A Franco-German working group has until July to hammer out proposals to reform the monetary union. Part of the plan is for the euro zone to get its own finance minister. Angela Merkel framed this as a way for Europe to more forcefully take “its fate into its own hands.”
But as usual, once you get down to specifics, things get complicated. Everybody says they want a finance minister, but each means something different.
The German federal government’s idea of a European finance minister is a kind of European chief money manager who makes sure the monetary union’s member states don’t overspend. Finance Minister Wolfgang Schäuble wants countries to require the minister’s approval on any new debt. If a national finance minister goes deeper into debt than allowed, their European counterpart could file an objection, in much the same way as the European Competition Commissioner can oppose a corporate merger.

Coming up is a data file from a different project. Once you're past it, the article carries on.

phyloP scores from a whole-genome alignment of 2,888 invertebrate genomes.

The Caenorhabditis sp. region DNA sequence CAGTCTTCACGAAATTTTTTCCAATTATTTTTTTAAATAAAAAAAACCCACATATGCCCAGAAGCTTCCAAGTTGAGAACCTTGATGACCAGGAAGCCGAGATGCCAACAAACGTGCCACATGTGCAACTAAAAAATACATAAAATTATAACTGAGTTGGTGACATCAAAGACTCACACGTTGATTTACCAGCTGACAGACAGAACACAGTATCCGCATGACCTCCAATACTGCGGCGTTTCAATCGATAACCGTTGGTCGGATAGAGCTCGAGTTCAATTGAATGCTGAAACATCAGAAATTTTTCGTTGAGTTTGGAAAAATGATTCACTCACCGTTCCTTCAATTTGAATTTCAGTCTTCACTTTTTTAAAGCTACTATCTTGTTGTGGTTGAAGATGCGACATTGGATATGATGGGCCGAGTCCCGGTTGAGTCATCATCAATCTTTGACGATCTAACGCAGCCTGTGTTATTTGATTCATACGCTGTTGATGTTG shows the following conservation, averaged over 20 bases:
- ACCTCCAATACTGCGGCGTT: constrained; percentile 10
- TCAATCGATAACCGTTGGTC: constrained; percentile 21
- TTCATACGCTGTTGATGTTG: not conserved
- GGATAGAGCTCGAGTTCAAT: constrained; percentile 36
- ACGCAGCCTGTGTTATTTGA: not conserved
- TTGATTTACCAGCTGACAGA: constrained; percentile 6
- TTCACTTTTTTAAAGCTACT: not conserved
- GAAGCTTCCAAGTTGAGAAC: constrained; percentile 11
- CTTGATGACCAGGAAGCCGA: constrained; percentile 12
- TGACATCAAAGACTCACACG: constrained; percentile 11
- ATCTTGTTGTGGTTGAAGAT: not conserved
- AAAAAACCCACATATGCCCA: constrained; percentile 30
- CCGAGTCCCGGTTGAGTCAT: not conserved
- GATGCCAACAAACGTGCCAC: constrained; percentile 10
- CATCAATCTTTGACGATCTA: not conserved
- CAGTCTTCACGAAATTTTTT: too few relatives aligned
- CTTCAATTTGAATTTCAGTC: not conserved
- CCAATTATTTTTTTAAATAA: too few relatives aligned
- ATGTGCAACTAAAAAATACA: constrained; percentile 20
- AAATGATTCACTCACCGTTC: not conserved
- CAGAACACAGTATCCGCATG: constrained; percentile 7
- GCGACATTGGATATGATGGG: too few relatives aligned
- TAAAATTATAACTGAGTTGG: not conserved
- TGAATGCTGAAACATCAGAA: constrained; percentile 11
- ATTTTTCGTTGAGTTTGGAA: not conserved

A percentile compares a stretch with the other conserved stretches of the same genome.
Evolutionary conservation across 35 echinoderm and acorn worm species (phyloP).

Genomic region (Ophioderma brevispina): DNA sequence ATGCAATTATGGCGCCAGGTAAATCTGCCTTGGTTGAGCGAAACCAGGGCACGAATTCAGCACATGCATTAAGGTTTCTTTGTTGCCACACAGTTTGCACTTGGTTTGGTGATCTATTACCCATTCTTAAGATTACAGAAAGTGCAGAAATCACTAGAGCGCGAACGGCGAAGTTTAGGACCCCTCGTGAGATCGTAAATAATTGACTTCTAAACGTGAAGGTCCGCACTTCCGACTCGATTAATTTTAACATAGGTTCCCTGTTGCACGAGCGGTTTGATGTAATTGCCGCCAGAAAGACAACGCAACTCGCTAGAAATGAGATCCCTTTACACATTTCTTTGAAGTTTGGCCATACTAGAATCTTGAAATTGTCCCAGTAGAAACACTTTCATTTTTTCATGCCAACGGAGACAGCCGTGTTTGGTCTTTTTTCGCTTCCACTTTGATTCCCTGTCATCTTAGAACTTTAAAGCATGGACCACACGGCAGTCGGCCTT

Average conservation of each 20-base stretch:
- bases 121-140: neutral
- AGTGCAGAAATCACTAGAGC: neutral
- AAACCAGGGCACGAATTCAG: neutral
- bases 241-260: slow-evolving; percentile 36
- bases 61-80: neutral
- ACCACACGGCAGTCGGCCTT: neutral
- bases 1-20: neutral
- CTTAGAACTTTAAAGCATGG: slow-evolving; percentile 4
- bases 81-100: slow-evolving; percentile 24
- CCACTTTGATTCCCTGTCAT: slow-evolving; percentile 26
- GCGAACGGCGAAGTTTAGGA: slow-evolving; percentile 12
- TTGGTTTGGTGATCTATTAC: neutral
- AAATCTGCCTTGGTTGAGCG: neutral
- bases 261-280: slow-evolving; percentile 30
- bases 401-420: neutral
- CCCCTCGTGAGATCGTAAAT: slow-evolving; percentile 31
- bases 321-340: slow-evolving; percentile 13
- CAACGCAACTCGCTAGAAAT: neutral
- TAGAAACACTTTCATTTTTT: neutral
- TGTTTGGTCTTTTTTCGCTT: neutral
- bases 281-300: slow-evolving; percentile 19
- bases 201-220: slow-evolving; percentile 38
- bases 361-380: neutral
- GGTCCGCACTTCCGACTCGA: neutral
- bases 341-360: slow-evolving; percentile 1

Ms. Merkel’s CDU party believes Europe got into crisis because the member states didn’t follow with the rules. Strengthening Europe first and foremost means cracking down on future violations.
The French see things differently. They want a European finance minister with his own budget to jump-start investment in countries with economic difficulties. This would either be funded through taxes, with a portion of national tax revenues flowing into a common euro-area treasury, or through issuing of bonds – or a combination of the two.
Emmanuel Macron’s idea of a European finance minister is basically a minister for doling out cash. Mr. Macron believes there will always be crises – even if everyone complies with the rules – because members states can’t devalue their currency to prop up their economies. A common budget should be used to narrow the gap between the weak and the strong.